The great Brazilian composer Heitor Villa-Lobos (March 5, 1887 – November 17, 1959) wrote this ‘Chôros No. 1’ in 1920 in Rio de Janeiro. It was originally published under the title of ‘Chôro típico’, then changed to ‘Chôro típico brasileiro’, and after that, it was integrated into a series of 14 chôros titled Chôros.
This ‘No. 1’ is the only work for solo guitar out of the 14 chôros and depicts the most typical mood of the urban chôro.
At his time in Brazil, a fusion of different music styles was becoming trendy in popular music culture. Such music styles were European (Waltz, Mazurka, Polka, Schottische, Tango, Fado, etc.), Afro-Brazilian (Lundu, Batuque), African American (Ragtime), and Brazilian (Samba, Maxixe).
Villa-Lobos introduced this movement of cultural fusion into the classical music idiom which he grew up with and proudly produced a new style of music that was universal and Brazilian.
The term ‘choro’ derived from the Portuguese verb ‘chorar (to cry)’. Together with the fact that this style originated from the music played by people such as workers who gathered and played for fun, the choro bears similarities to Portuguese Fado, Spanish Flamenco, or North American Blues.
Surprisingly, most of the modern choros including this No. 1 by Villa-Lobos give us an impression of somewhat the opposite character. Two-beat brisk and uplifting music with rhythmically complex melodies with lots of syncopations, almost trying to trick the listeners, combined with the accompaniment which is often played in a type of contrapuntal fashion called contracanto.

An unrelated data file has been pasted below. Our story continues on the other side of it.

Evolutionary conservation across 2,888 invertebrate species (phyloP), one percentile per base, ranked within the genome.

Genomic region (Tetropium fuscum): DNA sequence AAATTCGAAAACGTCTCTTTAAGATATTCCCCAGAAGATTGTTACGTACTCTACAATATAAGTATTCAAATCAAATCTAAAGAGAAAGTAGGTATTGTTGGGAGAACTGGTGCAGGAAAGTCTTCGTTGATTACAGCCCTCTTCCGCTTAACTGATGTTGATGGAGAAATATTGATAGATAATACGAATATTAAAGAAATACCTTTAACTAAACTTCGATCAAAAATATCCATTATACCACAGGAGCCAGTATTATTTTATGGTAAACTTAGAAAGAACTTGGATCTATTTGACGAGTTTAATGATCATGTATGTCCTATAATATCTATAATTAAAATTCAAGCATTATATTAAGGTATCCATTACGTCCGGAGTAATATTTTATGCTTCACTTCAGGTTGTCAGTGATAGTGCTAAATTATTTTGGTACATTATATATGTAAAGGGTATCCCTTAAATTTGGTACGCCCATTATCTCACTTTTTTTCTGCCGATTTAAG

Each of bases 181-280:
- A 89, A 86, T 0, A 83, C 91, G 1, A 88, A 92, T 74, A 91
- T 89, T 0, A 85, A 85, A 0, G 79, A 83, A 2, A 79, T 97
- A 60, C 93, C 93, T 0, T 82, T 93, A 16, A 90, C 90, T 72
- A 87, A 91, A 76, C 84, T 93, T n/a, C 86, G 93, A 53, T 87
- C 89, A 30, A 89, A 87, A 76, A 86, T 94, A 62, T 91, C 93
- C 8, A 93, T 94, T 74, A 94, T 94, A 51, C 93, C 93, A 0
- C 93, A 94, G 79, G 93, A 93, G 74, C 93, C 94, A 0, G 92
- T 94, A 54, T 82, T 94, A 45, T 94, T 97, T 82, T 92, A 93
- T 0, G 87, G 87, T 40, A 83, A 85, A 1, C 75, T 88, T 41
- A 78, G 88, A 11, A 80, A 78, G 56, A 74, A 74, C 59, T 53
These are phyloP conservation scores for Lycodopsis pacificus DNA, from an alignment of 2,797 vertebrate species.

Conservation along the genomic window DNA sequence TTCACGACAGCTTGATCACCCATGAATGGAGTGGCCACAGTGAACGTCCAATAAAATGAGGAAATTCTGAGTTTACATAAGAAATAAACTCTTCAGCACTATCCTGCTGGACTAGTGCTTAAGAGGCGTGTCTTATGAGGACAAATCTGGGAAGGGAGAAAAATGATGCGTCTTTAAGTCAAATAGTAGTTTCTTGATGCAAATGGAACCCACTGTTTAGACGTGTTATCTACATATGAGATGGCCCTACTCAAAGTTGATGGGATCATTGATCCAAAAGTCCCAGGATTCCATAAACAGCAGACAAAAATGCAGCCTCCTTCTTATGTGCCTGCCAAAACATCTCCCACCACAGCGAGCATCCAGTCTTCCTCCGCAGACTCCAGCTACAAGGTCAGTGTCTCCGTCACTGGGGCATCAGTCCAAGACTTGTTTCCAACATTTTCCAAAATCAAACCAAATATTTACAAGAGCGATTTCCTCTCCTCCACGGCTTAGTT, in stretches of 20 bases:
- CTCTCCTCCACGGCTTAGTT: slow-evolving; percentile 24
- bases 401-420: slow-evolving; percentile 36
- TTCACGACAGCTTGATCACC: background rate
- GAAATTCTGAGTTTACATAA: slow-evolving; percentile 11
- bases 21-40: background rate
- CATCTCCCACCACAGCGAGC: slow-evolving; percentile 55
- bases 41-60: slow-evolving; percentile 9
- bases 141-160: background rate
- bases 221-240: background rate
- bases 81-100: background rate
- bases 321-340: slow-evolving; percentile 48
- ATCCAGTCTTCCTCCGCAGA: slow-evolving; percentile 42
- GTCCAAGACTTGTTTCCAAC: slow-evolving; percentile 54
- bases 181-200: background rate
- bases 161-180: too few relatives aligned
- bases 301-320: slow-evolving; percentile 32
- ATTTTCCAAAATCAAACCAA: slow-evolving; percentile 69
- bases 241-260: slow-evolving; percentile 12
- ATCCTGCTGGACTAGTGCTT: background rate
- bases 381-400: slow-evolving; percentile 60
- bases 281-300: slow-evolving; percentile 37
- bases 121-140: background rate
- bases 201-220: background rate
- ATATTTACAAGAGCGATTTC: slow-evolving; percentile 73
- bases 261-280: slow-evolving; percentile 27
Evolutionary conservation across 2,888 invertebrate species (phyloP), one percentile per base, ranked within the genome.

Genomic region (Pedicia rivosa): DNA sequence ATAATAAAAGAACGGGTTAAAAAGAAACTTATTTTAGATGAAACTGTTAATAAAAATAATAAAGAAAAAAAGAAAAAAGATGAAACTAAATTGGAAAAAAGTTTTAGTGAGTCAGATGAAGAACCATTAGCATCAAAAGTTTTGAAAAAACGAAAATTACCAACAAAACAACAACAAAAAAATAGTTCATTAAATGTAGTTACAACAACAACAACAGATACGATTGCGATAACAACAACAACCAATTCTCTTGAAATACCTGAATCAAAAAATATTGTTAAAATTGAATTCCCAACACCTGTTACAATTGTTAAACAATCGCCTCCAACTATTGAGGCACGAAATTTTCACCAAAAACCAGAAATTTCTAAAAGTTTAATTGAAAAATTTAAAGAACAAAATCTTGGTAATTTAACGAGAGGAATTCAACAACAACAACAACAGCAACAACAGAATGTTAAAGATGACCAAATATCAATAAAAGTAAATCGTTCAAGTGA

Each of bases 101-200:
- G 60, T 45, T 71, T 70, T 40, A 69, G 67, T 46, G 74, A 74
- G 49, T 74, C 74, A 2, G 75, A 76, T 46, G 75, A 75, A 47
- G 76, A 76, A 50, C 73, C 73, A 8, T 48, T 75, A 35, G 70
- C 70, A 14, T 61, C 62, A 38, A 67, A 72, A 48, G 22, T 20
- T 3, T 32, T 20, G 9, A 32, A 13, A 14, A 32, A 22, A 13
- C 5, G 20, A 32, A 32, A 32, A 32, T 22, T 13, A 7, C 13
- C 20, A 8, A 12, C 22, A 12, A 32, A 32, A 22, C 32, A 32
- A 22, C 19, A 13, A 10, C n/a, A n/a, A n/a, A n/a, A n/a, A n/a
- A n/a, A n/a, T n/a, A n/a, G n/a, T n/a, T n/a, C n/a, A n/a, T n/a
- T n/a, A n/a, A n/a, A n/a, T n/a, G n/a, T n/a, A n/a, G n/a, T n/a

The choro has been played and developed as improvisational music in an ensemble setting like bands or orchestras especially at pubs/bars and dance places, just like Jazz.
By being developed by skillful musicians with more emphasis on the rhythmical and technical aspects of the music in modern days, the early choro's sad tone to ‘chorar (cry)’ might have been replaced gradually with a joyful and bright atmosphere of this lively urban city of Brazil.
By the way, the word chôros is the plural of chôro. Therefore, this piece should be called ‘Chôro No. 1’. For example, ‘Chôros No. 1’, Chôros No. 2’, etc. sound strange. However, the misuse of ‘Chôros’ for the title of a single piece seems universally accepted.
Arguably, the most widely distributed versions of this piece would be the editions published by the famous French publisher Max Eschig under the titles of ‘CHÔROS (Nº.1)’ or ‘Chôros—No. 1’. It is possible that those ambiguous titles could have been the source of the confusion.